Etymology
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cadge (v.)
"to beg" (1812), "to get by begging" (1848), of uncertain origin, perhaps a back-formation from cadger "itinerant dealer with a pack-horse" (mid-15c.), which is perhaps from Middle English cadge "to fasten, to tie" (late 14c.), which probably is from a Scandinavian source (compare Old Norse kögur-barn "swaddled child").
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Cadillac (n.)
type of luxury automobile made by the Cadillac Automobile Company, established in 1902 by Detroit engine-maker Henry Martyn Leland and named for Antoine de la Mothe Cadillac (1658-1730), French minor aristocrat and colonial governor who founded Detroit in 1701. The company was purchased by General Motors in 1909.
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Cadiz 
port city in southwestern Spain, from Latin Gades (Greek Gadeira), from Phoenician gadir "fort, enclosure." Related: Gaditan (from Latin adjective Gaditanus).
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Cadmean victory (n.)

c. 1600, "victory involving one's own ruin," translating Greek Kadmeia nikē, from Cadmus (Greek Kadmos), legendary hero-founder of Thebes in Boeotia and bringer of the original sixteen-letter alphabet to Greece. Probably a reference to the story of Cadmus and the "Sown-Men," who fought each other till only a handful were left alive. Compare Pyrrhic (adj.1).

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cadmium (n.)
bluish-white metallic element, 1822, discovered 1817 by German scientist Friedrich Strohmeyer (1776-1835), coined in Modern Latin from cadmia, a word used by ancient naturalists for various earths and oxides (especially zinc carbonate), from Greek kadmeia (ge) "Cadmean (earth)," from Kadmos "Cadmus," legendary founder of Boeotian Thebes. With metallic element ending -ium. So called because the earth was first found in the vicinity of Thebes (Kadmeioi was an alternative name for "Thebans" since the time of Homer). Its sulphate furnishes a brilliant and permanent yellow color (cadmium-yellow, 1850) used by artists, etc.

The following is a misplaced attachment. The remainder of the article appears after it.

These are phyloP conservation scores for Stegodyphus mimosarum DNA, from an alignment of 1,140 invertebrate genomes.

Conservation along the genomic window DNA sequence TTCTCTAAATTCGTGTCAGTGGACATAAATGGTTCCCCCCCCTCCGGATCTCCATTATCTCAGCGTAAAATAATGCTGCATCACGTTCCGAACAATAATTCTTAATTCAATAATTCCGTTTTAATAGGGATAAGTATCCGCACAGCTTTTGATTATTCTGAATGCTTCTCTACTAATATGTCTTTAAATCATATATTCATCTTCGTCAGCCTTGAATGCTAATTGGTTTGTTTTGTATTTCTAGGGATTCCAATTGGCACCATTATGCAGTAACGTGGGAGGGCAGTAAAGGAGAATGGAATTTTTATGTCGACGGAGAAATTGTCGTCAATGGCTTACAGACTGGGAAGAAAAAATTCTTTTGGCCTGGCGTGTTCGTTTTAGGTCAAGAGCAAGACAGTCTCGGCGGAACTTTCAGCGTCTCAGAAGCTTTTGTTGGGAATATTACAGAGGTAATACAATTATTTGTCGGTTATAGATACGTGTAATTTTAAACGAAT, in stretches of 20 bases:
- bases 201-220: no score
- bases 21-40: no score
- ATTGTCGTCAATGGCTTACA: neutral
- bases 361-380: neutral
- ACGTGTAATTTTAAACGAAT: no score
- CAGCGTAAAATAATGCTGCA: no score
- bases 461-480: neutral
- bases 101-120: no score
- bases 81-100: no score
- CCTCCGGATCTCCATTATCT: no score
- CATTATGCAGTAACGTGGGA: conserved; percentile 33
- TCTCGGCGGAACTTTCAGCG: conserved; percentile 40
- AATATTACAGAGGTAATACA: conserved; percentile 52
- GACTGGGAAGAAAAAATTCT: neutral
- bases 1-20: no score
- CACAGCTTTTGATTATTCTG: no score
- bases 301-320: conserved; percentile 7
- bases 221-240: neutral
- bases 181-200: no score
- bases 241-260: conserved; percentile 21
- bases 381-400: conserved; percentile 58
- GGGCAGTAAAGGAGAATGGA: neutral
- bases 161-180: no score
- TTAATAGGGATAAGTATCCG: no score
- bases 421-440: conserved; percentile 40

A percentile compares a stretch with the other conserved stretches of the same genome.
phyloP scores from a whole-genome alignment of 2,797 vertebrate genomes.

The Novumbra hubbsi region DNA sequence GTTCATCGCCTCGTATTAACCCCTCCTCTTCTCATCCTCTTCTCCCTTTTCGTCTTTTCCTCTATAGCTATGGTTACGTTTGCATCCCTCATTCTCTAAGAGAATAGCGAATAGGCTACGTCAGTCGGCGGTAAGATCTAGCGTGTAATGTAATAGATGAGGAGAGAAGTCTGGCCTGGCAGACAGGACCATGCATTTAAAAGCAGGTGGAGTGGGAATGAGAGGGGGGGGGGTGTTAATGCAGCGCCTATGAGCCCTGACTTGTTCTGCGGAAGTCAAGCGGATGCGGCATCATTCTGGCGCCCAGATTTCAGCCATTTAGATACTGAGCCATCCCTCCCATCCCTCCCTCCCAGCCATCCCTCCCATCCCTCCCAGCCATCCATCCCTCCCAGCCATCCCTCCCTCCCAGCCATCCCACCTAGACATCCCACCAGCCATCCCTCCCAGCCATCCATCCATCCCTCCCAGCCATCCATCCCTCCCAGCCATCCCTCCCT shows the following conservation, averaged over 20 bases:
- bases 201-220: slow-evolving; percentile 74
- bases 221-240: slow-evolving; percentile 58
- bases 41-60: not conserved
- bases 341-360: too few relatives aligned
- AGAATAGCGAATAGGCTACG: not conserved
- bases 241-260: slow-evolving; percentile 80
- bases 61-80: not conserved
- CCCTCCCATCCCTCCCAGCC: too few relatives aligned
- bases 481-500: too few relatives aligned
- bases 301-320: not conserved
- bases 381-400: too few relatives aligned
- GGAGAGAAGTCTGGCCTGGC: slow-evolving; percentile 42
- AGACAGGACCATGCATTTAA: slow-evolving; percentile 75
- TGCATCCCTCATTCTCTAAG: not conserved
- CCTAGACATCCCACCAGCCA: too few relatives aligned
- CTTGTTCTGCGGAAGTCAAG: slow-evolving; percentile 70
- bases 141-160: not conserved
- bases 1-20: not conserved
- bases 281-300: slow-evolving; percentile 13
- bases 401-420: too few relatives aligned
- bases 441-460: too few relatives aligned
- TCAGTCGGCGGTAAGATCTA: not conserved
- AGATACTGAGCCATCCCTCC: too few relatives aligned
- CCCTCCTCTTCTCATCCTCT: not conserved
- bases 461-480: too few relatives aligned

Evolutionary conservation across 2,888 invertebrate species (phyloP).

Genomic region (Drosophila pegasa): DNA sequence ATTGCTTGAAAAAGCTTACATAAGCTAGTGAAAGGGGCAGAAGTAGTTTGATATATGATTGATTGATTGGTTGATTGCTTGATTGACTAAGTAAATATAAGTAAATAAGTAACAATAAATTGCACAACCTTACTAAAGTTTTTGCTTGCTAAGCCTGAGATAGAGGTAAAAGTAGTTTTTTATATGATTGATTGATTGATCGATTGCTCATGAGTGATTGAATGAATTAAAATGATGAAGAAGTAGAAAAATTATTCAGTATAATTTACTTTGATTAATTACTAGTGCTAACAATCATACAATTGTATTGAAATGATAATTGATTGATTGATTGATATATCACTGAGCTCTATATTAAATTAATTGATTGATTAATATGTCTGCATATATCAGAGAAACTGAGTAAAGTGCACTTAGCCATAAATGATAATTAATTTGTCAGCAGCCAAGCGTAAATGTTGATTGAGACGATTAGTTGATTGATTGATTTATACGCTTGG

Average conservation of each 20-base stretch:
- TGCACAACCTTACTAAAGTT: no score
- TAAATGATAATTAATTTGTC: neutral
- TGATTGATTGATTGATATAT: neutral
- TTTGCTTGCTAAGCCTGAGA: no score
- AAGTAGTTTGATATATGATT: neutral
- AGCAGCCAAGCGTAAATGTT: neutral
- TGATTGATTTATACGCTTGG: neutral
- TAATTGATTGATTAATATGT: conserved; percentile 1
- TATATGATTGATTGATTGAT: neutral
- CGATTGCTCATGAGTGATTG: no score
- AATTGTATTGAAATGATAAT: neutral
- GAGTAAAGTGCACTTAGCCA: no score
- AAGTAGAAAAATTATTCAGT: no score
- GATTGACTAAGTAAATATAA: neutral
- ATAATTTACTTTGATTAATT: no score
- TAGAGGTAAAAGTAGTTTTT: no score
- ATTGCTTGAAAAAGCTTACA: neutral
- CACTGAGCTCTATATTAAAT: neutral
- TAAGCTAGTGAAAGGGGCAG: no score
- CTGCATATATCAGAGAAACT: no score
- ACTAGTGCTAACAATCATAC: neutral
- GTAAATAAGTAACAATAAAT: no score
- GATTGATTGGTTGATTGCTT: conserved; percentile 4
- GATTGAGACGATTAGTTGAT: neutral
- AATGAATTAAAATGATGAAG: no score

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cadre (n.)
"permanently organized framework of a military unit" (the officers, etc., as opposed to the rank-and-file), 1851; earlier "framework, scheme" (1830); from French cadre, literally "a frame of a picture" (16c.), so, "a detachment forming the skeleton of a regiment," from Italian quadro, from Latin quadrum "a square," which related to quattuor "four" (from PIE root *kwetwer- "four"). The communist sense "group or cell of workers trained to promote the interests of the Party" is from 1930.
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caduceus (n.)

in ancient Greece or Rome, "herald's staff," 1590s, from Latin caduceus, alteration of Doric Greek karykeion "herald's staff," from kēryx (genitive kērykos) "a herald," probably a Pre-Greek word. Token of a peaceful embassy; originally an olive branch. Later especially the wand carried by Mercury, messenger of the gods, usually represented with two serpents twined round it and wings. Related: Caducean.

The caduceus is a symbol of peace and prosperity, and in modern times figures as a symbol of commerce, Mercury being the god of commerce. The rod represents power; the serpents represent wisdom; and the two wings, diligence and activity. [Century Dictionary]

Sometimes used mistakenly as a symbol of medicine by confusion with the Rod ofAsclepius, Greek god of medicine, which also features a serpent entwined about a rod but only a single serpent.

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caducous (adj.)
"having a tendency to fall or decay," 1797, in botany, from Latin caducus "falling, fallen, fleeting," from cadere "to fall, decline, perish," from PIE root *kad- "to fall." Related: Caducity.
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cady (n.)
"hat, cap," 1846, British English, of unknown origin.
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caecum (n.)
in human anatomy, "the pouch at the beginning of the colon," 1721, from Latin intestinum caecum "blind gut," from neuter of caecus "blind, hidden," from Proto-Italic *kaiko-, from PIE *kehi-ko- "one-eyed," cognate with Old Irish ca'ech "one-eyed," coeg "empty," Welsh coeg-dall, Old Cornish cuic "one-eyed;" Gothic haihs "one-eyed, blind." So called for being prolonged into a cul-de-sac. Related: Caecal.
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